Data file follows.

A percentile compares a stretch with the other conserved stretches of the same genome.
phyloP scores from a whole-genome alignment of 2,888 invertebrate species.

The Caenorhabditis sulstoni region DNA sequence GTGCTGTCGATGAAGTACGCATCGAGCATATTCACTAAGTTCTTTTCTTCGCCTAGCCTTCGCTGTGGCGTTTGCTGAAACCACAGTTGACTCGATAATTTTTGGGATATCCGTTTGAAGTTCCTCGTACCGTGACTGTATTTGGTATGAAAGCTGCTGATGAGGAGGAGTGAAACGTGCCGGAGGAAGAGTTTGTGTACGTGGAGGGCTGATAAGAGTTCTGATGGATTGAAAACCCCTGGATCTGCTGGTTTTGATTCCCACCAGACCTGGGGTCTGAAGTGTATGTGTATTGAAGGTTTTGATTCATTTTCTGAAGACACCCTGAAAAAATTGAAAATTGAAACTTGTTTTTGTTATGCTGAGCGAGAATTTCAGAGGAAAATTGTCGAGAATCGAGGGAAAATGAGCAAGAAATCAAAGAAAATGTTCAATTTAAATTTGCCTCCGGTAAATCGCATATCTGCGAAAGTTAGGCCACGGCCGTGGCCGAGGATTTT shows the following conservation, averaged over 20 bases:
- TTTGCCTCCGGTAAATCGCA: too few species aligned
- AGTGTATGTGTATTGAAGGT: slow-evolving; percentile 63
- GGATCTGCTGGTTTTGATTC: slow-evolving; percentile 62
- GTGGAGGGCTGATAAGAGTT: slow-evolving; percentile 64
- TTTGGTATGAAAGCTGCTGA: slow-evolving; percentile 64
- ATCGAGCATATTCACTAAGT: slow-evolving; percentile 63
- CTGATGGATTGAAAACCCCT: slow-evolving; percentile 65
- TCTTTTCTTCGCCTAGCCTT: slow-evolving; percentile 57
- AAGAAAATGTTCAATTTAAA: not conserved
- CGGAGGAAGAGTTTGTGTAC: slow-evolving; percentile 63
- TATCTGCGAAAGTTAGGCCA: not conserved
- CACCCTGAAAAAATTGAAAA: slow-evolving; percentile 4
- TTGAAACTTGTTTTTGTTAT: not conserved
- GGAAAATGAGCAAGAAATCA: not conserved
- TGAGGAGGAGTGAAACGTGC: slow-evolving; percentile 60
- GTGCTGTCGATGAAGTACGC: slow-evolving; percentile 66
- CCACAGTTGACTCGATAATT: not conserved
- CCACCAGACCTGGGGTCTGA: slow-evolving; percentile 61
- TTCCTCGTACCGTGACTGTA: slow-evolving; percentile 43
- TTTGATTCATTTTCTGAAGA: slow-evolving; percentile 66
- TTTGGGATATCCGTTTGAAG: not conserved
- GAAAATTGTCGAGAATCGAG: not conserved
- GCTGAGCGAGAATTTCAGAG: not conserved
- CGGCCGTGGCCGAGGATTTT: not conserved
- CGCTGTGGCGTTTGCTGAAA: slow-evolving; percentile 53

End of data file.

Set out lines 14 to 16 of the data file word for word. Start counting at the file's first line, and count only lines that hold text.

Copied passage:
- TATCTGCGAAAGTTAGGCCA: not conserved
- CACCCTGAAAAAATTGAAAA: slow-evolving; percentile 4
- TTGAAACTTGTTTTTGTTAT: not conserved